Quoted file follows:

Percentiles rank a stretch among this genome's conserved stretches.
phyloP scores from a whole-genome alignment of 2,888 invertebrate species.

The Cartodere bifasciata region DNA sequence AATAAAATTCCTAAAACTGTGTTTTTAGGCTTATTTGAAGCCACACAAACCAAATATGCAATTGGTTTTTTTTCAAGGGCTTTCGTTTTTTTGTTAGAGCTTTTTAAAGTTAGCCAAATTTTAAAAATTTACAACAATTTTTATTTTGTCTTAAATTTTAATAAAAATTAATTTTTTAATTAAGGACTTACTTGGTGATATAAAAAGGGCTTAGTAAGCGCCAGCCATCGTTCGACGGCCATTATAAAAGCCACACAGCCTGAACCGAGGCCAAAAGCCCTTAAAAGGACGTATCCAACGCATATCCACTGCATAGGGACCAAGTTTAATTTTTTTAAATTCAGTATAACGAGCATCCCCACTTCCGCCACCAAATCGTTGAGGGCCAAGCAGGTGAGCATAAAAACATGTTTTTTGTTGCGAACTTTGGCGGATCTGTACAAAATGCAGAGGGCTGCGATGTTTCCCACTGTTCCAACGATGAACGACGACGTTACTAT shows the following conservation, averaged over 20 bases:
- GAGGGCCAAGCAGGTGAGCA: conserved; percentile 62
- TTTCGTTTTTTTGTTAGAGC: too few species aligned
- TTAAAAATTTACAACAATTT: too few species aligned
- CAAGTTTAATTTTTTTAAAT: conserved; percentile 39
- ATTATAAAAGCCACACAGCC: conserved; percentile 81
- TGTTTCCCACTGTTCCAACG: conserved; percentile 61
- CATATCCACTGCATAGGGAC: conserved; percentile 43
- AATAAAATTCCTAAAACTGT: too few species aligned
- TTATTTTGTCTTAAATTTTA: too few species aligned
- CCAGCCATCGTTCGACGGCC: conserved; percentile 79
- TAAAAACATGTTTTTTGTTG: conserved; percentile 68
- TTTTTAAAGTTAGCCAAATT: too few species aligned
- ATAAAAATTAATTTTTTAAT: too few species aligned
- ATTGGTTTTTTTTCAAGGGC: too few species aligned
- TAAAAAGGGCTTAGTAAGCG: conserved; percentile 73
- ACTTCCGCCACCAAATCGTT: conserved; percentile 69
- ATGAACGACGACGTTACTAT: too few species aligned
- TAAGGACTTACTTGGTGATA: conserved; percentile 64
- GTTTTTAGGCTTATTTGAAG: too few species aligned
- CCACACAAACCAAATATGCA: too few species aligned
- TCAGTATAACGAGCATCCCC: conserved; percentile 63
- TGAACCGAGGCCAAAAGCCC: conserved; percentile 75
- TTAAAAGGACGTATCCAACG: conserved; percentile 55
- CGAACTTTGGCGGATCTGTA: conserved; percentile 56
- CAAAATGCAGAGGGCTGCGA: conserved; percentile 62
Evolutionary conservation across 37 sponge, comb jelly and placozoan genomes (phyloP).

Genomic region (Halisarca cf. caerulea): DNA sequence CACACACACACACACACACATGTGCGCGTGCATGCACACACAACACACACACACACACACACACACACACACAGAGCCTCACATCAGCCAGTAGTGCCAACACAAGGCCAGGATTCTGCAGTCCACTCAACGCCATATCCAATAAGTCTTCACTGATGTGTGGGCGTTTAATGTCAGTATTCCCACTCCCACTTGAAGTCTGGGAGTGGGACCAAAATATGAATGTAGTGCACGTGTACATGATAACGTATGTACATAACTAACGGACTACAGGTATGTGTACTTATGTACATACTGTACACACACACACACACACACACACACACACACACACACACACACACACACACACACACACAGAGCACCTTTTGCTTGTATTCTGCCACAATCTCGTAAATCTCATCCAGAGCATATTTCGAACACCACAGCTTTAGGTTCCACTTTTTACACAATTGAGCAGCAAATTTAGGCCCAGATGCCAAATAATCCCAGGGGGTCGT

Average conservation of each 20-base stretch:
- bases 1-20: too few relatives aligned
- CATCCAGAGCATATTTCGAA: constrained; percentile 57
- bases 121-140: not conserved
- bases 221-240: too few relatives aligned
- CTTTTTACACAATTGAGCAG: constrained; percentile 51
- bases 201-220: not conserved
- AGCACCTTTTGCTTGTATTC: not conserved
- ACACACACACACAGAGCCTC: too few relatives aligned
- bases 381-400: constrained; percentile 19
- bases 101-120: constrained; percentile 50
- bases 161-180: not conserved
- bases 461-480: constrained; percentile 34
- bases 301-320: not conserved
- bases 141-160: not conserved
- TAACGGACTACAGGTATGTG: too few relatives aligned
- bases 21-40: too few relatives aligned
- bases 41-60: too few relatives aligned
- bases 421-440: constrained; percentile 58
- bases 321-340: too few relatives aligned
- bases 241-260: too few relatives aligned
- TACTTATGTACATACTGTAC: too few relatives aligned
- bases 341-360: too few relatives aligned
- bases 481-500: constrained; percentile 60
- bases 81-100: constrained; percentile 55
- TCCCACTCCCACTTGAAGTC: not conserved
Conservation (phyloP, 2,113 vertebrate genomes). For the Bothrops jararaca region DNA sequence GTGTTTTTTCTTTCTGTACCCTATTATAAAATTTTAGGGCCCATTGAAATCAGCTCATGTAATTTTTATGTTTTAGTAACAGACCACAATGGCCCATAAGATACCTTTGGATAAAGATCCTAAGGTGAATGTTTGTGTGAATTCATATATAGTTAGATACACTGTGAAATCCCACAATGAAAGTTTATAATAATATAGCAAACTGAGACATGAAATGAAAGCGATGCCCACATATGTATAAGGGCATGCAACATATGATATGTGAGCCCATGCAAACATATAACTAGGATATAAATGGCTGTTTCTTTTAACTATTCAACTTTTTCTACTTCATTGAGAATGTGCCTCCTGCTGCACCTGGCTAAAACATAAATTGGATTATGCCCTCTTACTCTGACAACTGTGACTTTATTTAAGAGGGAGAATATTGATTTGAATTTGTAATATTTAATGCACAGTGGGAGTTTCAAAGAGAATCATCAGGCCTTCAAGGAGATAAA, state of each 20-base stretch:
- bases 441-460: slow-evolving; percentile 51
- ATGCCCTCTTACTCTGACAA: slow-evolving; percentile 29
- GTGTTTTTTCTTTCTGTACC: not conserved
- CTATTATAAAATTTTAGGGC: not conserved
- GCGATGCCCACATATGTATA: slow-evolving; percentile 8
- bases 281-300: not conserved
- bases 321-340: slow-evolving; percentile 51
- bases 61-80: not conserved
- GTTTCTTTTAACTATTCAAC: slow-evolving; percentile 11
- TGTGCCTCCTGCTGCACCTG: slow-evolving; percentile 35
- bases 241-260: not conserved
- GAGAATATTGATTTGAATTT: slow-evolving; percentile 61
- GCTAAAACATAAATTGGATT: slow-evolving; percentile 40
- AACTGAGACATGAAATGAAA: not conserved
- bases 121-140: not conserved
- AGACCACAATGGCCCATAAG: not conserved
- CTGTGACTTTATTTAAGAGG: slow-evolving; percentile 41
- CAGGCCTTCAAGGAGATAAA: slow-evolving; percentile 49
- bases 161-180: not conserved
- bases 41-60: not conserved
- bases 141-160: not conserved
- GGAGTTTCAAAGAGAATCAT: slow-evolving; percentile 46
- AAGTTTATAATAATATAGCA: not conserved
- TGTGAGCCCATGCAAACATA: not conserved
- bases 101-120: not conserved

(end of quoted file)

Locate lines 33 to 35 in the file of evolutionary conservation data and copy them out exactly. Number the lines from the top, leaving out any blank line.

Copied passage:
- CATCCAGAGCATATTTCGAA: constrained; percentile 57
- bases 121-140: not conserved
- bases 221-240: too few relatives aligned